A dream that flees for Mathieu Perreault

Sports careers are not eternal. Even that they seem to scroll at an increasingly frantic pace as the seasons follow one another.

This is the observation made by Mathieu Perreault. At 34, his dream still remains of winning the Stanley Cup, even if the number of chances is dwindling.

Moreover, during training camp, he had admitted to the author of these lines that he had chosen the Canadian, with whom he signed a one-season agreement, in the hope of lifting the precious trophy. .

He was then of the opinion that, having reached the grand final, there was not much missing from this formation.

Obviously, that will not be the case.

“It’s hard to see that goal disappear,” said Perreault, who could return to action Saturday night in Ottawa.

On the sidelines since December 14, the Drummondville resident has seen no action in the team’s last 22 games. The Canadian’s discomfiture was witnessed from the bridge.

“When you’re not playing, when you’re on the sidelines, (a situation like that) isn’t encouraging. The days at the arena are never very pleasant,” he said of the team’s collapse.

“Noting the change and seeing the way it has evolved since the arrival of Martin (St-Louis), it gave me the motivation to work twice as hard in the hope of coming back. I wanted to join that,” he continued.

Chronic illnesses

According to the official version, Perreault was nursing a lower body injury.

However, an article recently published in L’Express, a Drummondville weekly, reported back pain for which the local hero was about to receive cortisone injections.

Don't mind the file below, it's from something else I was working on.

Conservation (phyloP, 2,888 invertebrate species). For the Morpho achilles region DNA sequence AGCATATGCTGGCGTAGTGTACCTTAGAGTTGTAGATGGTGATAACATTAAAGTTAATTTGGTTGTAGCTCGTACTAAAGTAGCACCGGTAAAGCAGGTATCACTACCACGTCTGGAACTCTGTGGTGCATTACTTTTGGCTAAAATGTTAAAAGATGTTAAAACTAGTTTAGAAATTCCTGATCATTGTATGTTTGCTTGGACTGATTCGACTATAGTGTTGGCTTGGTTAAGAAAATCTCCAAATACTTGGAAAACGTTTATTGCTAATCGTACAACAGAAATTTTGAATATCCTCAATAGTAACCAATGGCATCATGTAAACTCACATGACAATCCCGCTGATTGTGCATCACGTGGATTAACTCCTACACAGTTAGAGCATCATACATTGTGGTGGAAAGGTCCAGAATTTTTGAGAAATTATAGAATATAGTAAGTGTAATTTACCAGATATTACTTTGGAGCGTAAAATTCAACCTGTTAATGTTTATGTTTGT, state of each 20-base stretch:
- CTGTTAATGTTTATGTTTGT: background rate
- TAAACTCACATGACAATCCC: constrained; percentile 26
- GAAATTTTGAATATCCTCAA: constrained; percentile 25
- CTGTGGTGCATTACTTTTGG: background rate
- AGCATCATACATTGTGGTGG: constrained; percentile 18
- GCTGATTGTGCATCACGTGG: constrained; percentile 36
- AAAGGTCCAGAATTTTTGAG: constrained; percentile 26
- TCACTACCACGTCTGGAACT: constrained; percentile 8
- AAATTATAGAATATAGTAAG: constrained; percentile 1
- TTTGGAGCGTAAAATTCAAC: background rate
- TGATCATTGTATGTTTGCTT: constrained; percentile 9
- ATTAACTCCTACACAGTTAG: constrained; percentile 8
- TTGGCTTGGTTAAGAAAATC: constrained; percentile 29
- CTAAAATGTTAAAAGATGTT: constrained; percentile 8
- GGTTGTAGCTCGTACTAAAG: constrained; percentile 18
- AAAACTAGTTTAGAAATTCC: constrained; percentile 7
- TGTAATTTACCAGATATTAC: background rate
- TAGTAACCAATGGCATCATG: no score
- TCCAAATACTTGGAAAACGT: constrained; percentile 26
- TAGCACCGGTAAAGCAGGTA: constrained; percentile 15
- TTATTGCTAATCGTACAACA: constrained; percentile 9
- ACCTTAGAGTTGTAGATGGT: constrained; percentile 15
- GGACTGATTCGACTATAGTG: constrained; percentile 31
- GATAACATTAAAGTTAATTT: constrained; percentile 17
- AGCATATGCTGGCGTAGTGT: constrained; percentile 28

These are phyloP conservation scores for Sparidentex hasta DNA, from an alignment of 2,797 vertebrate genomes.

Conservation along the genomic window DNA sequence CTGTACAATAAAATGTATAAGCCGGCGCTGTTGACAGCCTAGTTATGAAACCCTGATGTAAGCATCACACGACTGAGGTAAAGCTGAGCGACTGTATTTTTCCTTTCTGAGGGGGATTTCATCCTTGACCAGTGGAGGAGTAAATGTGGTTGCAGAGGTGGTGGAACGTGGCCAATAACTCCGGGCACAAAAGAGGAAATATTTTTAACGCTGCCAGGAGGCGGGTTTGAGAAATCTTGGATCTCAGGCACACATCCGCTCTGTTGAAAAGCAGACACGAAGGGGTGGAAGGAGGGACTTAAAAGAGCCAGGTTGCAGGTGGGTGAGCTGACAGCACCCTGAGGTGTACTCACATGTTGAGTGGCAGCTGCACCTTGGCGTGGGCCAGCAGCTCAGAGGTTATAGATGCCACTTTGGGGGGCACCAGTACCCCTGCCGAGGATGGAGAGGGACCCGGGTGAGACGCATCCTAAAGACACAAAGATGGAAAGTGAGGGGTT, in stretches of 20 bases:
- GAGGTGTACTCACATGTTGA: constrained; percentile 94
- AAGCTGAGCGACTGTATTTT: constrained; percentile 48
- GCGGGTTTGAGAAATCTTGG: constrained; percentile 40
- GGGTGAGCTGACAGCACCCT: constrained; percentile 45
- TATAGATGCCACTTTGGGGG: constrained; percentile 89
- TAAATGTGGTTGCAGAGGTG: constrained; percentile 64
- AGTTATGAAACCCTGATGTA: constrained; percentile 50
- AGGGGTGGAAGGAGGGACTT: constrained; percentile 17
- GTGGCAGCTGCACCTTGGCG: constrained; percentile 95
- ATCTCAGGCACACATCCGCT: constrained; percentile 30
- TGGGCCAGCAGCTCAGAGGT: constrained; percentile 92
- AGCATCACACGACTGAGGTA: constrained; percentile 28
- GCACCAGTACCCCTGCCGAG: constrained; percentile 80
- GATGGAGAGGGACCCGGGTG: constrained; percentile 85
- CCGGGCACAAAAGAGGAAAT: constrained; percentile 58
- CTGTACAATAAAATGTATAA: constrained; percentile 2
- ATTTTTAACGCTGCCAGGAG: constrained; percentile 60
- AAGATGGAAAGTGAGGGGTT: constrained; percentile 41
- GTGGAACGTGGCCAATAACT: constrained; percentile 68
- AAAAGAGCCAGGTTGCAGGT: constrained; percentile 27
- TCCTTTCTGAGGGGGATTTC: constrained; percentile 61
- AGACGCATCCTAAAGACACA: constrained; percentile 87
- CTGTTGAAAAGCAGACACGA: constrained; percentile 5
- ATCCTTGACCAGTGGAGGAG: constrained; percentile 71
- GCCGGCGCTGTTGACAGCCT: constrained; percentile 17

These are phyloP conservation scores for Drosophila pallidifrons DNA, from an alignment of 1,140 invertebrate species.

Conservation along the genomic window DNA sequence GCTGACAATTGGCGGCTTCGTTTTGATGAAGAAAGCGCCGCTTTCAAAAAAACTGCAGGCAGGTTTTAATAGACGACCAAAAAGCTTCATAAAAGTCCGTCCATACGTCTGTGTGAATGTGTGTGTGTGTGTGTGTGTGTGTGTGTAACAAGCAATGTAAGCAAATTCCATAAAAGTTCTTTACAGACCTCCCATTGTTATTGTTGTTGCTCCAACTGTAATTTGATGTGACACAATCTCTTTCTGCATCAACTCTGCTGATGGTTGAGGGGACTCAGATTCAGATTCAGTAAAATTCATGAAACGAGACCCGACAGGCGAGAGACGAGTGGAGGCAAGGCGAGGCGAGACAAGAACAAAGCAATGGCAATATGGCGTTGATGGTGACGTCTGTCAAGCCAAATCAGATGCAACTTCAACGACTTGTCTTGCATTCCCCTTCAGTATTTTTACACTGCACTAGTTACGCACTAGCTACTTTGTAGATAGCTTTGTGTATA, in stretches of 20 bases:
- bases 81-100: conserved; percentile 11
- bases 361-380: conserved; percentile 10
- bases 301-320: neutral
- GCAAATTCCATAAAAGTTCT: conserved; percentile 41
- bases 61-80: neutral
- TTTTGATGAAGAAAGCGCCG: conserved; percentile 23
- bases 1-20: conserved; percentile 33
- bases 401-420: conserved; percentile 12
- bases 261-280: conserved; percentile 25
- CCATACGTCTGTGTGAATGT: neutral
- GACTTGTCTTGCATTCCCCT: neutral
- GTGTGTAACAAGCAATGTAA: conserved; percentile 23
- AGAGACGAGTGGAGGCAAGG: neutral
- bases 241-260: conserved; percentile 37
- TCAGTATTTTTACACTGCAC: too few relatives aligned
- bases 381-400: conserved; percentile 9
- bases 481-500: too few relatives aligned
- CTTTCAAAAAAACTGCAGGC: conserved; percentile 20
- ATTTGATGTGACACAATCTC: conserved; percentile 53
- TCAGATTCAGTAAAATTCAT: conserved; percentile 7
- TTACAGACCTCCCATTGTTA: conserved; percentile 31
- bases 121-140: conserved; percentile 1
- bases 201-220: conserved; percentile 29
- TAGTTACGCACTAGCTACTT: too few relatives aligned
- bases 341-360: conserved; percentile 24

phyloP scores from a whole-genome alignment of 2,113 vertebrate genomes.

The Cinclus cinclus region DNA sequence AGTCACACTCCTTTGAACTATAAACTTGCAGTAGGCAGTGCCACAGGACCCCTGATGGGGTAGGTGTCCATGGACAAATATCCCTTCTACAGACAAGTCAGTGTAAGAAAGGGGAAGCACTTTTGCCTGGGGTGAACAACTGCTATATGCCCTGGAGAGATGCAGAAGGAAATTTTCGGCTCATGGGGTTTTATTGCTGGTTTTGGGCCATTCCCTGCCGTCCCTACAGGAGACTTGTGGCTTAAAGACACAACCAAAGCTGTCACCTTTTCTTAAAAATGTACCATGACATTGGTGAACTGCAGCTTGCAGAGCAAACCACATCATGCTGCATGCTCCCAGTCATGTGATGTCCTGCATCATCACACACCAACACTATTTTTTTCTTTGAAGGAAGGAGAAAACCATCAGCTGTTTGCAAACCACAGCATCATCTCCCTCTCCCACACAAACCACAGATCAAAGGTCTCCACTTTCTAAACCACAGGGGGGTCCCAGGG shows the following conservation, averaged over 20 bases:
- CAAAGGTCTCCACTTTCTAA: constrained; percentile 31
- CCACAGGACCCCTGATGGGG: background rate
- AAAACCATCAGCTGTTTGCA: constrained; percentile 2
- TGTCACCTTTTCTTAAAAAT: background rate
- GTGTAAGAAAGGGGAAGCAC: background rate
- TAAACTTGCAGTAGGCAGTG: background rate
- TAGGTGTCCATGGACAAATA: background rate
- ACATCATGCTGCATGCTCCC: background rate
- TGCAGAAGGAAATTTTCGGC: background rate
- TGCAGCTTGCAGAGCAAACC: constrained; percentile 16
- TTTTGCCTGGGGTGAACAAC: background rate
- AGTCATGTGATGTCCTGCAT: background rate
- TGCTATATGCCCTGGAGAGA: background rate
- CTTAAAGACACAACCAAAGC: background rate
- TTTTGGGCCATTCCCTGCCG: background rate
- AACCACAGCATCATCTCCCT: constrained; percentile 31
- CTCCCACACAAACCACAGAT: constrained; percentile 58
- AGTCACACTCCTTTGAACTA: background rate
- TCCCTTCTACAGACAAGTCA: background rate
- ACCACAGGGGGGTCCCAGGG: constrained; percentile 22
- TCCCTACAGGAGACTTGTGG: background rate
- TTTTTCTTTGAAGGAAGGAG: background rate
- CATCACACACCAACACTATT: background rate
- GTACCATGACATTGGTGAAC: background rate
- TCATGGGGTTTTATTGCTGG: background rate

Before the departure of the Habs to the federal capital, Perreault did not want to go into details. However, he admitted that the injury he was dragging and from which he has so far recovered is chronic in nature.

“Yeah, it’s something I’m going to have to learn to live with in the years to come. When you get older, there are sometimes small sores that are difficult to heal, ”he mentioned.

Without necessarily mortgaging his old age, these ailments will bother him more than simple morning muscle stiffness due to old age.

“Guys my age, when they’ve been playing hockey since they were 4 years old, they have little sores that follow them for the rest of their lives. There isn’t a player who played in the NHL for 15 years who would say otherwise. The body takes a hit,” he said.

In the showcase

In short, time is running out and Perreault will have to look elsewhere to fulfill his dearest wish.

“I want to have fun and I want to showcase myself so that I can extend my career and give myself another chance to win this trophy,” he said of the comeback.

“I still feel fit. I have energy, I have strength. I am still able to push,” he assured.

With a month to go before the trade deadline, he wants to do well enough to catch the eye of a team that aspires to top honors.

“If, over the next few weeks, teams want me to go and help them, I will definitely jump at the chance,” he said, adding that he still has not had a discussion with Kent. Hughes and Jeff Gorton on this.

In 14 games, Perreault scored three goals (all in the same game) and added an assist). In November, he missed 15 games due to retinal detachment in one of his eyes.

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